To sum up, the view of the Atonement with which we have been occupying ourselves, is opposed to the fundamental moral instincts, and to the Christian consciousness, both as it finds expression in the New Testament, and as it reveals itself in the best minds of to-day. And this type of theory, although without some of its coarser features, is by no means extinct. There is all the more need then, in spite of all that has been so well done in this direction, to exhibit the Atonement as the supreme vindication of those instincts which are the witness of the Divine in man. There is laid on all who would preach or teach Christianity to-day to show that Calvinism, and all that is touched with the taint of Calvinism, is not the doctrine of the Atonement which is taught in the Bible or held by the Church. But, as nothing can be built on negations, there is an even greater and more imperative need to exhibit the truth of the Atonement in its beauty and majesty and transcendent moral power.

2. The second of our two reasons for the choice of the Cross of Christ as our subject, is the failure on the part of those who believe in it, trust in it, and even build their lives upon it, to realise the true vastness of its meaning. We are too apt to regard the Cross as one of the doctrines of our religion, or as supplying a motive to penitence, or to Christian conduct. Our view, when we are most in earnest, is one-sided, limited, parochial. We must rise, if we would really understand the Cross, to the height of this conception: that it contains in itself the answer to the problem of human existence, and of our individual lives. The secret of the universe, of our part of it at least, that tiny corner which is occupied by the human race, was revealed in that supreme disclosure of the Divine Mind which was made on Calvary. It was a disclosure necessarily given under the forms of time and space, else it could not have been given to us at all. But it transcends all forms and limitations, and belongs to the spiritual and timeless order, which is also the Real. But it is a disclosure which requires the thought and study, not of one generation only, but of all. It can never be exhausted. There is no view of it (including even that miserable caricature which we have just considered) that is altogether without some elements of truth. There is no view which embodies the whole of the truth. Each generation is meant to read that secret of God, which was uttered to mankind from the Cross of the Christ, a little more clearly than its predecessors. No theology of the Atonement which is not both new and old, can be a true theology. It must be old, because the disclosure was made under the form of historic facts which belong to the past. It must be new, because each age, in the light of the progressive revelation of God, interprets the disclosure under the forms of its own experience, scientific, moral, spiritual, which belongs to the present. "Therefore is every scribe that is instructed unto the kingdom of heaven, like unto a householder which bringeth forth out of his treasures things both new and old."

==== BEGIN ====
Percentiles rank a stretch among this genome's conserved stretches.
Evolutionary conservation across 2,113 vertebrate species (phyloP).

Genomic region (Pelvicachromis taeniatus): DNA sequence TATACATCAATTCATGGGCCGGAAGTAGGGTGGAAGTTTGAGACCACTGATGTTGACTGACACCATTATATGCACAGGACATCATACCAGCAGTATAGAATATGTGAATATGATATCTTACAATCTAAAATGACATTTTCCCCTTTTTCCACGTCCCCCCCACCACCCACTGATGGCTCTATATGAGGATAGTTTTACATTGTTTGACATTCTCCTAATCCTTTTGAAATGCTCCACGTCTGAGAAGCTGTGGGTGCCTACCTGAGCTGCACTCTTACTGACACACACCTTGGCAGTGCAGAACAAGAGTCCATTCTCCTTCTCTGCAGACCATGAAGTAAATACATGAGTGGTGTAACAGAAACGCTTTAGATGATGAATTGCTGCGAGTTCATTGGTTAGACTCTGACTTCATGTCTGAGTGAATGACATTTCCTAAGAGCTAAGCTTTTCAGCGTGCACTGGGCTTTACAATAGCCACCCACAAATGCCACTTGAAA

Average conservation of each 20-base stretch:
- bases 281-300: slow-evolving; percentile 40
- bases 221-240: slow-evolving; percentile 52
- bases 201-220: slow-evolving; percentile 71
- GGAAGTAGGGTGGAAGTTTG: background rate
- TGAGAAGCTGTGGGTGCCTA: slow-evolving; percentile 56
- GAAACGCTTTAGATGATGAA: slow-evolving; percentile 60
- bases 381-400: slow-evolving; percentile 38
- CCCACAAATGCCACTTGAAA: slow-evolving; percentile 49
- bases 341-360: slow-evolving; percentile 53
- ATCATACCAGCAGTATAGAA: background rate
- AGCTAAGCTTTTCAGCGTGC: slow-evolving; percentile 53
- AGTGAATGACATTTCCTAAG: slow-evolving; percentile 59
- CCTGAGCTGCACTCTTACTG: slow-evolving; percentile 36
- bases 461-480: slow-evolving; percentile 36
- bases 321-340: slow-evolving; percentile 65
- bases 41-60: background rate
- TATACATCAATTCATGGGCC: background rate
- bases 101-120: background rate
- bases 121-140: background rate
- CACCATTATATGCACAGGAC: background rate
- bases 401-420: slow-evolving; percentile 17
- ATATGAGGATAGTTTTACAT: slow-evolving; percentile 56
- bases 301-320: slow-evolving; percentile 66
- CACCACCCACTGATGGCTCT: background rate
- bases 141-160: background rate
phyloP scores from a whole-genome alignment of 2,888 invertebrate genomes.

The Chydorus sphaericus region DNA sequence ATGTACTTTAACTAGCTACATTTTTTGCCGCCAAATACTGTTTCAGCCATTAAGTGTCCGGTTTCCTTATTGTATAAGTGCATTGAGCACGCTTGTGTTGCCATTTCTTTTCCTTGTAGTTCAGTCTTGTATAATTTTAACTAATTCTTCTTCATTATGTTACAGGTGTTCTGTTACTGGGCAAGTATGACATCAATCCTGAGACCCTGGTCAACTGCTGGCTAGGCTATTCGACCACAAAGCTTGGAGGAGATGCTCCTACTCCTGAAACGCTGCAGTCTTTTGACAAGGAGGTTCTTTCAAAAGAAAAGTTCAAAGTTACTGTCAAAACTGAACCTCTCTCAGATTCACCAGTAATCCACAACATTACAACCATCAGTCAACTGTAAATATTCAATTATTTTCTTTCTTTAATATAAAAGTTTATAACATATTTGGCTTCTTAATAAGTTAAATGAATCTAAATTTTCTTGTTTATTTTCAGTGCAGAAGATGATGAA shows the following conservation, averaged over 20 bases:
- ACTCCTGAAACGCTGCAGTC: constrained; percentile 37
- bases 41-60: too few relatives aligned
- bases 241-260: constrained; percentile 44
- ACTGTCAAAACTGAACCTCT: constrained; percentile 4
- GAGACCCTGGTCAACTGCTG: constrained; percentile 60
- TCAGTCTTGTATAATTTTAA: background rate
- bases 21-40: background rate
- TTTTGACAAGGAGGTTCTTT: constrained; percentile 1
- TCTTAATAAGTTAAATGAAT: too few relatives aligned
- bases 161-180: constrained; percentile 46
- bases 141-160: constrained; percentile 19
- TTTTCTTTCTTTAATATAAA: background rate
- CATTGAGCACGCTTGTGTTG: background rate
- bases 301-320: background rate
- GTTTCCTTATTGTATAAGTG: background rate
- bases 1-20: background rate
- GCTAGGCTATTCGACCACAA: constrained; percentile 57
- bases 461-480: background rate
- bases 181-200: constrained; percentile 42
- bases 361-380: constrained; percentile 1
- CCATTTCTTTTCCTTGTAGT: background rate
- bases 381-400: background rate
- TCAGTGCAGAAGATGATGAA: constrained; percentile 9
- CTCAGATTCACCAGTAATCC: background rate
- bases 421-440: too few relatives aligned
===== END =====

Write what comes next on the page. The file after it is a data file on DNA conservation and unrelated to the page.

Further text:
But the present point is, that we should realise the far-reaching significance of the disclosure of God made on and from the Cross. Human history is like a long-drawn-out drama, in which we are actors. How long is that drama, stretching back beyond the long years of recorded history to our dim forefathers, who have left their rude stone implements on the floors of caves or bedded in the river drift, the silent witnesses of a vanished race. And how short is that little scene in which we ourselves appear, while, insignificant as it is, it is yet our all. And we ask, we are impelled to ask, what is the meaning of the whole vast drama? What is the meaning of our own little scene in it? No questions can be compared in interest and importance to these two. And the answer to them both, so we shall try to see, was given once in time from the Cross. That is one of the chief aspects under which we shall regard the Cross of Christ, as the key which unlocks the mystery of human existence, and of my existence. There is no more majestic or pathetic conception than that of the veiled Isis. But the Cross is the removal of the veil, the discovery of the Divine Secret.

* * * * *

Before, however, we proceed to our main subject, it will be well to set first before our minds a few elementary considerations.

The existence of God appears to be necessitated in order to account for two things: (i) the appearance of control in the universe; (ii) the facts of moral consciousness.

(i) It seems impossible to get rid of the ideas of direction and control. If we regard the world as it exists at the present moment, as one stage in an age-long process, then at least [Greek text] the facts which now appear were contained in the earliest stage of all. Man appears with his moral and spiritual nature. Then already the moral and the spiritual were somehow present when the first living cell began its wonderful course. [Greek text]. All movements have converged towards this end, and the co-ordination of movements implies control.

This then is our first reason for our belief in God. We live in a universe which seems throughout to manifest evidence of direction and control.